Wednesday, June 6, 2012

Analysis of Compensation in the MLS

The availability of a dataset on compensation of MLS players allows for a interesting analysis of league-wide compensation (data here in PDF).  The figure above shows the distribution of "2012 Guaranteed Compensation" for MLS players, with the lowest paid players on the left and the highest on the right (there are 549 players in the dataset). You can click on the figures in this post for a better view.

You can see that it is a rather skewed distribution. The graph below shows the salaries of those players who make less than $1 million (which is almost all of them), and it is still skewed.
The average salary in the MLS is $164,000 but the median is only $80,000. The lowest compensated player is $33,625 and the highest (Thierry Henry) is at $5,600,000. There are 328 players who make $100,000 or less.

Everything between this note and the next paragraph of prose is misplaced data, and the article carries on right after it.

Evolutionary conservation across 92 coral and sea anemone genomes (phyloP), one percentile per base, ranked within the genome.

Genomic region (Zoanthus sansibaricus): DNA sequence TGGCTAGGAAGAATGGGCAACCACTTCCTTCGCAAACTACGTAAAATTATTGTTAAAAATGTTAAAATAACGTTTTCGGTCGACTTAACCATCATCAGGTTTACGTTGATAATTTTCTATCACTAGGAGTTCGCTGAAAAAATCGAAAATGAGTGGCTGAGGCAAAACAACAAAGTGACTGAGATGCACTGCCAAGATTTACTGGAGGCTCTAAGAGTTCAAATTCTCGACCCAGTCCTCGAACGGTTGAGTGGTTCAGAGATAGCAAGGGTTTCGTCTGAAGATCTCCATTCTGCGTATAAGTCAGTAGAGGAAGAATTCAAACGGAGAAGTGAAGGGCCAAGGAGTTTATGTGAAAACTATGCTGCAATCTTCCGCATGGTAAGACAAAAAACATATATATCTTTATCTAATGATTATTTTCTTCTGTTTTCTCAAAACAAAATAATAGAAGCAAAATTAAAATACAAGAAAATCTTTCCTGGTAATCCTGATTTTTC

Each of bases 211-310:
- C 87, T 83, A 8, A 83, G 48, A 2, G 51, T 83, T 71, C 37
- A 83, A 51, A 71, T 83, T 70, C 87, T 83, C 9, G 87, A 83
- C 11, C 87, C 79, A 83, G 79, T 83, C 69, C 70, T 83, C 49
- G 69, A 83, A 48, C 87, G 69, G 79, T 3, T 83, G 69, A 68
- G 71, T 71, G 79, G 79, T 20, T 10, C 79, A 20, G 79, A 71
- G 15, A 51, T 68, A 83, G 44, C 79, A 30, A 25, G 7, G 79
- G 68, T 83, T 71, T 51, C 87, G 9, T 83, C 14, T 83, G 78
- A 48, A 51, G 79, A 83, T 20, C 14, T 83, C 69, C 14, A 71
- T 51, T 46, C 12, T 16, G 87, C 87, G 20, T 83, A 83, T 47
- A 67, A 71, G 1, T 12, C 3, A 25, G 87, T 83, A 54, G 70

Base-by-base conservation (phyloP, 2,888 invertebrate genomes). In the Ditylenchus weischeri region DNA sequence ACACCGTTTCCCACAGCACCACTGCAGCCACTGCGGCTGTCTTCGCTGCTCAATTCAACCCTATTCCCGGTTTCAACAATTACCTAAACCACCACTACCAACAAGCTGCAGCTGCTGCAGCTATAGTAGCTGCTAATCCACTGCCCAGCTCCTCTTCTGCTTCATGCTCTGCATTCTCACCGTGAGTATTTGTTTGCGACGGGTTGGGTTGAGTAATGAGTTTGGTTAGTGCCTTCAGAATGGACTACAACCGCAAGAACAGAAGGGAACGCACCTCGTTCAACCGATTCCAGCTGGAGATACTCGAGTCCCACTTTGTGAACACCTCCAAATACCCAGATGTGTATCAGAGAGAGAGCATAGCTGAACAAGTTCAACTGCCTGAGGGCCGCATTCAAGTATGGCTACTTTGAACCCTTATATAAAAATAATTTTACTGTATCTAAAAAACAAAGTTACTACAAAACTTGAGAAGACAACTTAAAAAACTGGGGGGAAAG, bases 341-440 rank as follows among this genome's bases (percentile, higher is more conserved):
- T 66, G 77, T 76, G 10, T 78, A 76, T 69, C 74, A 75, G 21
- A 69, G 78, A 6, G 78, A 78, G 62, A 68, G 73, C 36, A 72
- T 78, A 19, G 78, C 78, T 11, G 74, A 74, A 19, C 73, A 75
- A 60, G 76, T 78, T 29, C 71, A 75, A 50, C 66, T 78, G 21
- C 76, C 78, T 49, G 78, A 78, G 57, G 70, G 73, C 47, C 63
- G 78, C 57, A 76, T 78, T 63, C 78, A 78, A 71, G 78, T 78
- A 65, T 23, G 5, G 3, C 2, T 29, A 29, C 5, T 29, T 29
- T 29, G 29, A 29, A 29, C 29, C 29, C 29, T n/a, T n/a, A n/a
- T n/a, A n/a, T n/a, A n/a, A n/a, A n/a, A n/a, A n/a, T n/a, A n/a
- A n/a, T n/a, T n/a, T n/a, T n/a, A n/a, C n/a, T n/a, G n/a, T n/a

The graph below shows the distribution of compensation against the league total, which is almost exactly $90 million. It shows that 50% of the league's compensation goes to 492 players and the other 50% of compensation goes to 47 players.
You are probably wondering how the MLS stacks up in terms of its Gini coefficient, a measure of income  (in)equality. That is shown in the graph below (from this excellent online calculator). It shows that the MLS has a level of inequality that might be comparable to Haiti or Bolivia, and much higher level of inequality than found in men's professional tennis. It would be interesting to compare across sports, countries and leagues, but that would necessitate a big data collection effort.

1 comment:

  1. Yikes, this is fascinating. And it is clear that the Rapids' Omar Cummings needs to renegotiate his contract.